By Korey O’Brien
Cynthia Loesch and Ivan Liriano built their house on 81 Brent St. in Boston’s Dorchester neighborhood in 2011. But this house was unlike any other house in the neighborhood at the time.
Loesch and Liriano wanted to get the community involved in designing and building the first Leadership in Energy Environmental Design (LEED) Platinum home in Dorchester.
“We made sure the community could be engaged in every step of the way.” said Loesch. “So when we put the solar panels on the roof with our plumber and electrician and solar installer, we had the whole community involved, hands on, touching of a solar panel for the first time.”
Loesch and Liriano said that they let the community be a part of the project from the beginning. Because of that, they said the community has taken a sense of ownership in the home.
Loesch said that’community involvement helped the couple expand these projects to their neighbors.
“We’re helping our neighbors with renovation projects,” Loesch said, adding that they can provide step-by-step advice. “Where do you start? You start with insulation then you move on to the solar, just trying to figure out who the right people are, where the resources are, and how to make sense of doing their own renovation projects,” she said.
Rev. Bill Loesch, Cynthia Loesch’s father, is treasurer of the Codman Square Neighborhood Council. He pointed out that the sustainability trend in the community started well before his daughter and Liriano built their house, but added that they have become role models in the community with one of the most sustainable homes in the city.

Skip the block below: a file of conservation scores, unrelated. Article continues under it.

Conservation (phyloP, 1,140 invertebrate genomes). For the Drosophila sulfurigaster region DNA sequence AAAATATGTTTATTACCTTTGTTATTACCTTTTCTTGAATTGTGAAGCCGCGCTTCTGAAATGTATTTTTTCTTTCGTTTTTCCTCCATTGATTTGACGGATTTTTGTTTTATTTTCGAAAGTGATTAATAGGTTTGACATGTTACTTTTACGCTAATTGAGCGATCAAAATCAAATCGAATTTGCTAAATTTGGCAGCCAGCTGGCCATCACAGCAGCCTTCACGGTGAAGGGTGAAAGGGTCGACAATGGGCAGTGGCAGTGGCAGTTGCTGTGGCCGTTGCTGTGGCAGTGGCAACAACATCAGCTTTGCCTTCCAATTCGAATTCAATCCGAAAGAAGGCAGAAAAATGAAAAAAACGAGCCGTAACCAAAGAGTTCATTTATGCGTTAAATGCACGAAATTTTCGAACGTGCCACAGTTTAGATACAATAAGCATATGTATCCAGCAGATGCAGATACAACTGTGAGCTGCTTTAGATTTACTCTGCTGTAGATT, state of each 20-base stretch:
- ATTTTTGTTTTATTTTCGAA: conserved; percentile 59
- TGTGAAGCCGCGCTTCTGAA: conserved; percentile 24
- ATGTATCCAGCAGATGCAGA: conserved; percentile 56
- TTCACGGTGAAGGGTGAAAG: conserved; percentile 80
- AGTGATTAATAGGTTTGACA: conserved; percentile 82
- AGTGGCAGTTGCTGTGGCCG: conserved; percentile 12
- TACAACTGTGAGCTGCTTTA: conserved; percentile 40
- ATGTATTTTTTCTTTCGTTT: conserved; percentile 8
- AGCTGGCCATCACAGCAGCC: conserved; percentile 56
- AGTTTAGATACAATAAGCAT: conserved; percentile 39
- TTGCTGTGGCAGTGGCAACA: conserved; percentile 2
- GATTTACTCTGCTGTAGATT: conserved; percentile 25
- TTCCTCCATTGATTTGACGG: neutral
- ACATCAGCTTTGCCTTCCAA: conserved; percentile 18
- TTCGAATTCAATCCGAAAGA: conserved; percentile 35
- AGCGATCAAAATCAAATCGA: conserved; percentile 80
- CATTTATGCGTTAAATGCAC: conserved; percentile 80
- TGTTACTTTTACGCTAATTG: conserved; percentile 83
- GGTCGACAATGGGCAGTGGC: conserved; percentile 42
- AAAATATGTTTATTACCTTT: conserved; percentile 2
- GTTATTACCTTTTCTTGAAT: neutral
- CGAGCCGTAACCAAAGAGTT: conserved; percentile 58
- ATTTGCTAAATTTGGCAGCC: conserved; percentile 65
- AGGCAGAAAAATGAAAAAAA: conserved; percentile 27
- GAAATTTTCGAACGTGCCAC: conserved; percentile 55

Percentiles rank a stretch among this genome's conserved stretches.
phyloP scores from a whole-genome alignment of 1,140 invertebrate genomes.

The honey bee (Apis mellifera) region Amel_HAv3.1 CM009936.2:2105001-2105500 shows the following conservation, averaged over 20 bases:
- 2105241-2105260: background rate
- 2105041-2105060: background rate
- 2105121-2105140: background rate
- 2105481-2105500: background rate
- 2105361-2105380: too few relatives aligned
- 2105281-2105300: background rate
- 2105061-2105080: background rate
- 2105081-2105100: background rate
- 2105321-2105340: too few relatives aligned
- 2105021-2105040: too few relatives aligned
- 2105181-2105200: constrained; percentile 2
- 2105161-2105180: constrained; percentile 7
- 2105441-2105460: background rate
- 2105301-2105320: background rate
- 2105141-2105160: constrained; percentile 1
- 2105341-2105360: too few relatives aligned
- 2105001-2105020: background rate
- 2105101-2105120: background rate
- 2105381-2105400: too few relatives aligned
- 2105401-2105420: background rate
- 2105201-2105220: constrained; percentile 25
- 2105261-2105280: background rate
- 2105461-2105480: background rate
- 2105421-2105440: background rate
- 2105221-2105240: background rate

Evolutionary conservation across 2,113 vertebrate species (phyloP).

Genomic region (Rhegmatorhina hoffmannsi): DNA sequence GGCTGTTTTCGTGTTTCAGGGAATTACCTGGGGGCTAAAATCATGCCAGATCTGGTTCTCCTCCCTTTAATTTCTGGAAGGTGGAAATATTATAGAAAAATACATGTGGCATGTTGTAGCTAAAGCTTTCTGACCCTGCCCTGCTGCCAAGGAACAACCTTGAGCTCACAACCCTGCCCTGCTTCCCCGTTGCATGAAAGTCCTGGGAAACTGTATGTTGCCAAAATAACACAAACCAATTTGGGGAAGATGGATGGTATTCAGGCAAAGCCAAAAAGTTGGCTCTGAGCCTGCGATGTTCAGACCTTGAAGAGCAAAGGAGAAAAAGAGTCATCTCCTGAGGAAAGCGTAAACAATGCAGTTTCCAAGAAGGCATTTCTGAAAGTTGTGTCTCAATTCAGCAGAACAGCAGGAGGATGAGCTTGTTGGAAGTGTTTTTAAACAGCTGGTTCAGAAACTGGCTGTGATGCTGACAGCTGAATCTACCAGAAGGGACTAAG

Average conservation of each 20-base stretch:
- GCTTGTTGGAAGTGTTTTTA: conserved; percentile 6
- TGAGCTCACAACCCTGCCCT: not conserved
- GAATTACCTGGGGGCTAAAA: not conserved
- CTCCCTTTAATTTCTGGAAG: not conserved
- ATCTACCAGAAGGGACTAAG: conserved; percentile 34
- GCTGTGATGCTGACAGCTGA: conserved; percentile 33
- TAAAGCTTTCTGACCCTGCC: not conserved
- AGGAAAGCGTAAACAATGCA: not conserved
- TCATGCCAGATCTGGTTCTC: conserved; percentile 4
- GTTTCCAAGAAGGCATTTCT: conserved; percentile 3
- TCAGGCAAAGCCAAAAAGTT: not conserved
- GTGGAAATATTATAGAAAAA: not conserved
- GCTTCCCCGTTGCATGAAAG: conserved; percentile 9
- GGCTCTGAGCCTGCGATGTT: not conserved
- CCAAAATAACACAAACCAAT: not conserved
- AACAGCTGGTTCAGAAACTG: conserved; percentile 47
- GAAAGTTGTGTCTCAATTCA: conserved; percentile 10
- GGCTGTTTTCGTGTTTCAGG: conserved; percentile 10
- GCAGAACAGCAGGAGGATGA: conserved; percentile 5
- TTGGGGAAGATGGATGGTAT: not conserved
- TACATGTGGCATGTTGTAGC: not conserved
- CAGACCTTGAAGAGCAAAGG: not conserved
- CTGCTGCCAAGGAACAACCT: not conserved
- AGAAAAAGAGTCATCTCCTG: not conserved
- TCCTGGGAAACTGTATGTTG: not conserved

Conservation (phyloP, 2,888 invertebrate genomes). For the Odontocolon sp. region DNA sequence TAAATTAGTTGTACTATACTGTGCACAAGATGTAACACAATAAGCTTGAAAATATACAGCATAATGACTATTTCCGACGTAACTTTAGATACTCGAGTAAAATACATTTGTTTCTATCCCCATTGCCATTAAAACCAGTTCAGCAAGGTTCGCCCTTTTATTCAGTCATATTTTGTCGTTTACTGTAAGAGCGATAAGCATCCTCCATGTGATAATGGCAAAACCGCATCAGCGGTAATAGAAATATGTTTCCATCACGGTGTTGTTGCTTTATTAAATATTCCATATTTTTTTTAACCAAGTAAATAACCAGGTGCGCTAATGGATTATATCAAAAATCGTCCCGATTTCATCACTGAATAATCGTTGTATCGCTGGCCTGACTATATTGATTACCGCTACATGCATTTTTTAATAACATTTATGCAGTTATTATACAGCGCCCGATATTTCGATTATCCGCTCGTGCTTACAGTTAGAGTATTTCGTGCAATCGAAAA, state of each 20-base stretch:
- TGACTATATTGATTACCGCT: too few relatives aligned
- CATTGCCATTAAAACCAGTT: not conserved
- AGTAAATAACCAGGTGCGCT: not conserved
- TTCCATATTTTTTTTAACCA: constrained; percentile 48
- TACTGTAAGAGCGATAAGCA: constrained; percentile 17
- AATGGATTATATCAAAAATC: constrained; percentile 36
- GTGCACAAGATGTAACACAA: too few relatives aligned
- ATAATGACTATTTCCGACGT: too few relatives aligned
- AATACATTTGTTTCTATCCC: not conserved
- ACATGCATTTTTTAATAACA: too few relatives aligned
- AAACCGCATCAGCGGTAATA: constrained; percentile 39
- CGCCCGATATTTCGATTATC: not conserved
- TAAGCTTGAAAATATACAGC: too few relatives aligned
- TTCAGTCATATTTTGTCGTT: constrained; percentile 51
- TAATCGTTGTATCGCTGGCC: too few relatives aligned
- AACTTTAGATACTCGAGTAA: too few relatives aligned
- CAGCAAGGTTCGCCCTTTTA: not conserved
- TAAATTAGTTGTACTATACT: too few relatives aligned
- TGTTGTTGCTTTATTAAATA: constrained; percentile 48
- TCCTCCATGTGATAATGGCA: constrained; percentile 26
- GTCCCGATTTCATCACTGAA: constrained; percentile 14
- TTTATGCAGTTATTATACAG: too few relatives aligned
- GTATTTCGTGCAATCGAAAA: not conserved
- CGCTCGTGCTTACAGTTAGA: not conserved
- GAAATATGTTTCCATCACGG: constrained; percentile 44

According to Rev. Loesch, the couple is “trying to get more people in the neighborhood” to build “more sustainable” homes. He said that in order to keep the feel of a close neighborhood, the community needed to keep developers out.
“The biggest trick is to keep the sharks from coming in and destroying the community by buying up foreclosed houses,” said Rev. Loesch.
The couple agreed that community is key in helping to create a more sustainable neighborhood. Their home is a three-family home with tenant occupancy above and below their residence. But Liriano doesn’t like to call them tenants.
“We don’t call them tenants. We don’t want to be called landlords. We want to be called neighbors.” said Liriano. “We try to switch from the norm.”
Loesch and Liriano have been somewhat of an educational inspiration to their neighbors, too. Since the completion of their home, they have seen three neighbors add solar panels to their roofs and they estimate that more than half of their neighbors have since worked with the city to insulate their homes properly.
Loesch and Liriano are satisfied with the feedback they have received from the community.
“Everyone’s really excited about it,” said Loesch. “They see our numbers, they see our results, and they want to have the same results for themselves.”